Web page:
Because the jury at the Academie de peinture et de sculpture would not accept his work, Tiger in a Tropical Storm, Rouseau had to enter it under a different name, Surprise, at the Salon de Independants, which was open to all artists. The painting was not a smash hit, as it received mixed reviews, ranging from ridicule at the childish naiveté of the painting, to the understanding and acclaim at its technical complexity, and with it he received his first recognition as an accomplished artist. Although there are tales (which may have been spread by himself) that Rousseau had studied the flora and fauna of the jungle during his travels in Mexico, he never left France, and learned all he knew of the jungle from botanical gardens, textbooks, and oral accounts.More ...
Tiger in a Tropical Storm or Surprised! is an 1891 oil-on-canvas painting by Henri Rousseau. It was the first of the jungle paintings for which the artist is chiefly known. It shows a tiger, illuminated by a flash of lightning, preparing to pounce on its prey in the midst of a raging gale.
Unable to have a painting accepted by the jury of the Académie de peinture et de sculpture, Rousseau exhibited Tiger in a Tropical Storm in 1891 under the title Surpris!, at the Salon des Indépendants, which was unjuried and open to all artists. The painting received mixed reviews. Rousseau had been a late developer: his first known work, Landscape with a Windmill, was not produced until he was 35, and his work is marked by a naïveté of composition that belies its technical complexity. Most critics mocked Rousseau's work as childish, but Félix Vallotton, a young Swiss painter who was later to be an important figure in the development of the modern woodcut, said of it:
He (Rousseaues tiger) is derived from a motif found in the drawings and paintings of Eugène Delacroix. It was claimed, either by Rousseau himself or by his friends and admirers, that he had experienced life in the jungle during his time in Mexico in 1860, where he had served as a regimental bandsman. In fact he never left France, and it is thought that his inspiration came from the botanical gardens of Paris, such as the Jardin des Plantes (which included zoological galleries with taxidermy specimens of exotic animals), and from prints and books. The fin de siècle French populace was captivated by exotic and dangerous subjects, such as the perceived savagery of animals and peoples of distant lands (Morris & Green, 49–60). Tigers on the prowl had been the subject of an exhibition at the 1885 École des Beaux-Arts. Emmanuel Frémiet's famous sculpture of 1887 depicting a gorilla carrying a woman exuded more savagery than anything in Rousseau's canvases, yet was found acceptable as art; Rosseau's poor immediate reception therefore seems the result of his style and not his subject matter (Morris & Green, 143).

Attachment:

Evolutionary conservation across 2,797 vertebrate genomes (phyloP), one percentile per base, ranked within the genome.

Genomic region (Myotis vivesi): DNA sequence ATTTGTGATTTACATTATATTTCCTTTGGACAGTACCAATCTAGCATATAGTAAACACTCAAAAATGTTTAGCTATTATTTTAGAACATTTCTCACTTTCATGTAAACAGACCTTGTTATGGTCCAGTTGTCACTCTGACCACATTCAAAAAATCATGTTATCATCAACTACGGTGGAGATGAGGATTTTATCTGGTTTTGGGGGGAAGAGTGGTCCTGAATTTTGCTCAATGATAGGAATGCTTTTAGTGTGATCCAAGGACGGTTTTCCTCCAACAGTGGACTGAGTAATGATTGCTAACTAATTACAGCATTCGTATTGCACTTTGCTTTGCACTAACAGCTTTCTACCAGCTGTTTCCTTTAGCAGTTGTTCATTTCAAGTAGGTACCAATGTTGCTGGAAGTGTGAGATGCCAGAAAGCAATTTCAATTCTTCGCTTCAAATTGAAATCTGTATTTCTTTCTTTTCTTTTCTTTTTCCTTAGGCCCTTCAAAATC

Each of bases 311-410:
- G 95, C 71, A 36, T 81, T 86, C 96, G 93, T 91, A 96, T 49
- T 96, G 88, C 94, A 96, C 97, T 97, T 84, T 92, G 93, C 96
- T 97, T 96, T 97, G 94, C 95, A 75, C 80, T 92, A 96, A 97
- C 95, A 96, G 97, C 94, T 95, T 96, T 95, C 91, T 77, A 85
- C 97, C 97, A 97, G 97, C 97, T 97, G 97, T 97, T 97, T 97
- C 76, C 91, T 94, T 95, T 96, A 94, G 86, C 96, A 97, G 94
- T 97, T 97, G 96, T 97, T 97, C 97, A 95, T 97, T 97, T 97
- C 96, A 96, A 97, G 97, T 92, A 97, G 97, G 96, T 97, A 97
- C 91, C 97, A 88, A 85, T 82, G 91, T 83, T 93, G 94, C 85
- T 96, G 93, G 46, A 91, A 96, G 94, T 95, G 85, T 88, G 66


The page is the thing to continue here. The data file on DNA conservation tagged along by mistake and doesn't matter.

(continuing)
The tiger's prey is beyond the edge of the canvas, so it is left to the imagination of the viewer to decide what the outcome will be, although Rousseau's original title Surprised! suggests the tiger has the upper hand. Rousseau later stated that the tiger was about to pounce on a group of explorers. Despite their apparent simplicity, Rousseau's jungle paintings were built up meticulously in layers, using a large number of green shades to capture the lush exuberance of the jungle. He also devised his own method for depicting the lashing rain by trailing strands of silver paint diagonally across the canvas, a technique inspired by the satin-like finishes of the paintings of William-Adolphe Bouguereau.
Although Tiger in a Tropical Storm brought him his first recognition, and he continued to exhibit his work annually at the Salon des Indépendants, Rousseau did not return to the jungle theme for another seven years, with the exhibition of Struggle for Life (now lost) at the 1898 Salon. Responses to his work were little changed; following this exhibition, one critic wrote, "Rousseau continued to express his visions on canvas in implausible jungles... grown from the depths of a lake of absinthe, he shows us the bloody battles of animals escaped from the wooden-horse-maker" (Morris & Green, 142). Another five years passed before the next jungle scene, Scouts Attacked by a Tiger (1904). The tiger appears in at least three more of his paintings: Tiger Hunt (c. 1895), in which humans are the predators; Jungle with Buffalo Attacked by a Tiger (1908); and Fight Between a Tiger and a Buffalo (1908).
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